Fall Comes Dancing In!
Our yard is full of “Naked Ladies.” Or you may know them as “Pink Ladies.” Their name in Botanical Latin is Amaryllis belladonna- “belladonna” meaning “beautiful woman” in Latin. These flowers shoot up like flamingo-colored signal flares from bulbs buried in the hard, dry dirt of late summer and announce the onset of fall. I welcome the sight and scent of these voluptuous creatures and they remind me of my childhood.
My father was a botanist who specialized in native California ecology. We lived in an old ranch house in upper Carmel Valley that had rows of these flowers planted outside. Dad told me that the Naked Ladies were originally from South Africa and that they’d originally been imported into the US in the late 19th century and were much appreciated by gardeners at the time. The overwhelming, sweet scent and almost lurid colors were in sync with the overblown Victorian mentality of the era. Since the Amaryllis bulbs are so hardy the plants can persist for years with no care. My dad taught me to look for seemingly stray patches of these flowers in the woods. “When you see these flowers out in the middle of nowhere,” he used to say, “you know there was once a homestead with a gardener.” We’d look around in the grass and sometimes find the bricks of a broken chimney or the outlines of an old foundation.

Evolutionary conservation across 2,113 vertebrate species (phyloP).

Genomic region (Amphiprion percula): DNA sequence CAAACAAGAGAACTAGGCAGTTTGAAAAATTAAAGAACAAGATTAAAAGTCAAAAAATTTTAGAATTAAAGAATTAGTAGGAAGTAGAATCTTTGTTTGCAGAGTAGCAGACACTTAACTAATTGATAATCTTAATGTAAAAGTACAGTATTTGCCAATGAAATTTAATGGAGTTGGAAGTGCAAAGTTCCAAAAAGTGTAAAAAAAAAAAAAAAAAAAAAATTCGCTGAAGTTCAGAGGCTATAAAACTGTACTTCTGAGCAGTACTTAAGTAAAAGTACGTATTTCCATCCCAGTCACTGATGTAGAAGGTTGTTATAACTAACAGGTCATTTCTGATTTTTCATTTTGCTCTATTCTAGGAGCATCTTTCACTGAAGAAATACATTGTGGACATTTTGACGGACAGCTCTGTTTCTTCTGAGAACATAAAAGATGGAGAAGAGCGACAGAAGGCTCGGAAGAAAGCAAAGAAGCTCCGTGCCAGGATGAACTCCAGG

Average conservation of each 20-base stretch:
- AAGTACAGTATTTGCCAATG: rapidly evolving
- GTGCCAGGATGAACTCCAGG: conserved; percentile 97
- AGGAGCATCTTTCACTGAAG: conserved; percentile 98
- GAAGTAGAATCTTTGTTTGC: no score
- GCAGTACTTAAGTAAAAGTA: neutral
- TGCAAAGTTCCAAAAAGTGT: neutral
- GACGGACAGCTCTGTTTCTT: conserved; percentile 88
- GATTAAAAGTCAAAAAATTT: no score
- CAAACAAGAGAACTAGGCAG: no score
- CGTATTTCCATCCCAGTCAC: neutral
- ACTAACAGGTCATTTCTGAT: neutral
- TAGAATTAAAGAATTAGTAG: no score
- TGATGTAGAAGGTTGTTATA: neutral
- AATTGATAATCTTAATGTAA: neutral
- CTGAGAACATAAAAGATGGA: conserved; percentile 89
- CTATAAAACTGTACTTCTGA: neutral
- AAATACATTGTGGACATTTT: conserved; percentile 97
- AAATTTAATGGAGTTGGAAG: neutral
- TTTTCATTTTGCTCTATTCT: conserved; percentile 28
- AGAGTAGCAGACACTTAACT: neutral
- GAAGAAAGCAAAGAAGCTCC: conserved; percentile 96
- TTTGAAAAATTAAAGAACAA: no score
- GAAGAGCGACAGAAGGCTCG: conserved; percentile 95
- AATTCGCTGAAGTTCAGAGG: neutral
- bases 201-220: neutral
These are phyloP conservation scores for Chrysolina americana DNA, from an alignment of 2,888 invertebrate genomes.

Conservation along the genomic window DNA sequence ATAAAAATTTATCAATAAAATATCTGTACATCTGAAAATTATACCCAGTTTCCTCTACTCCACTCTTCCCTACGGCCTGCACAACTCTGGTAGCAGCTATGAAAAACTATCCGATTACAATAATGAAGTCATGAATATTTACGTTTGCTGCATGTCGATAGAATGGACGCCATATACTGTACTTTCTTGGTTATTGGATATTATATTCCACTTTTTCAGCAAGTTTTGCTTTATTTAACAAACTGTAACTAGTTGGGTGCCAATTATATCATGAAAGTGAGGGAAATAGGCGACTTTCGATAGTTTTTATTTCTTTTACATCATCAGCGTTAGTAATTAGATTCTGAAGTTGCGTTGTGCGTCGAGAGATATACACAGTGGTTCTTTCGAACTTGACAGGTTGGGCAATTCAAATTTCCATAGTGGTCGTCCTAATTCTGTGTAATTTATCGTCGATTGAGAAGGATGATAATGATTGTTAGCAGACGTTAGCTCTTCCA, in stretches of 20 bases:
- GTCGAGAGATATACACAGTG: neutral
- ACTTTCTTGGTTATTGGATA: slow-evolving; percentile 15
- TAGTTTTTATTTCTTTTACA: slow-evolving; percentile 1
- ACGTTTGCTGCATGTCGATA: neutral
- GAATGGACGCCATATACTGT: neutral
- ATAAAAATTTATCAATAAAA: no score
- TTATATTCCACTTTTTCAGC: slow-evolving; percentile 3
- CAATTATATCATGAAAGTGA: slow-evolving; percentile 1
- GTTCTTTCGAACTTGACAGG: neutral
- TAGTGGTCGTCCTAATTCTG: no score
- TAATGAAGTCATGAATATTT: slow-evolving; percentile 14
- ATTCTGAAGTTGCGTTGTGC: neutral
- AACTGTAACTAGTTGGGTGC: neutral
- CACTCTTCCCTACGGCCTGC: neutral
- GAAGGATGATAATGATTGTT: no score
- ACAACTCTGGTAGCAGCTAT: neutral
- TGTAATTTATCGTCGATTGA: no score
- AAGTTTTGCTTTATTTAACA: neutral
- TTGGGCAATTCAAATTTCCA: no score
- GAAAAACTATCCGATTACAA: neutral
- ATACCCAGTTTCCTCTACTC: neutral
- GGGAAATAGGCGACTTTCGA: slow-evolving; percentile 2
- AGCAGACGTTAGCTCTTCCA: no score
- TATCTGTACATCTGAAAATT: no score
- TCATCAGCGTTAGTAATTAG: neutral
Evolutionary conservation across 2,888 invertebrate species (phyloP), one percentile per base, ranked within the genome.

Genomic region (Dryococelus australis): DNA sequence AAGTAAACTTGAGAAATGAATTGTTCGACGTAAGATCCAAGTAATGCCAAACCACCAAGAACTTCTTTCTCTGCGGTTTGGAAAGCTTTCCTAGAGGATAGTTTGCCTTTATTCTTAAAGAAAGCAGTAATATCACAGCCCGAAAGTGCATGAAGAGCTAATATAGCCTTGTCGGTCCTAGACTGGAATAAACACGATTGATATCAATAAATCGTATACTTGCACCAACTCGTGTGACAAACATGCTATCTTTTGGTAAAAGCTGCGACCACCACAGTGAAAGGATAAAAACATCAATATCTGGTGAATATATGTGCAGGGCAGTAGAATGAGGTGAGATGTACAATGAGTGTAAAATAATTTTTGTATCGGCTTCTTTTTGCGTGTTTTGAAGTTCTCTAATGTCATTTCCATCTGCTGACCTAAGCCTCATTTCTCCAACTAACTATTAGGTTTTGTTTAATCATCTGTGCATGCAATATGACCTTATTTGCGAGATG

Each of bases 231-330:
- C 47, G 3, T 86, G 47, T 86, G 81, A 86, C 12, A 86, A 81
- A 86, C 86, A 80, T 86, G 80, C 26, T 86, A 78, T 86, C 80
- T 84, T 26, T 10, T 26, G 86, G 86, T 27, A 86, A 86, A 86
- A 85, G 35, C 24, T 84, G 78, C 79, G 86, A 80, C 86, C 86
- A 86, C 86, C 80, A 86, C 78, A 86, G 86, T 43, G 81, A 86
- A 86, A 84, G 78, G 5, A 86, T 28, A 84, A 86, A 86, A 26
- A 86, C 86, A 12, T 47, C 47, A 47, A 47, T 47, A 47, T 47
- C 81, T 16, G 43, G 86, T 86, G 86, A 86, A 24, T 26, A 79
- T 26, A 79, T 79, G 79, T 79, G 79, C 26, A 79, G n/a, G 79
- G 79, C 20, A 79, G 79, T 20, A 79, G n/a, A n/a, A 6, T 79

Our house is newer but my family has been on this property for over a 100 years. The Amaryllis here were planted by my great Grandfather. But as much as these plants are a signpost to the past, they also act as a prompt to remind me of how much work I’ve got to do now. The Amaryllis always bloom here in the first week of September. We’ve got the heaviest harvests of the season to gather, the dry weather means we have plenty of irrigation to do—- and we’ve got the fall plantings to get into the ground. The crops we plant now are the harvests that we’ll make from November thru March. So we’re really busy now and crops are getting planted almost every day of the week. Romanesco cauliflower is in the ground for later in the fall, as is broccoli. Beets and radish are going in this week as soon as the oldest plantings of basil are turned under.
The lovely photo of Naked Ladies in our yard was taken by Starr’s niece, Jenn, who is visiting from the midwest and helping Starr compose and package the gift boxes of preserves and dried herbs that we’ll be offering in mid October as we head into the holiday season.
—© 2021 Essay by Andy Griffin. Photo of Naked Ladies by Jenn and photo of Gift Bag by Starr Linden.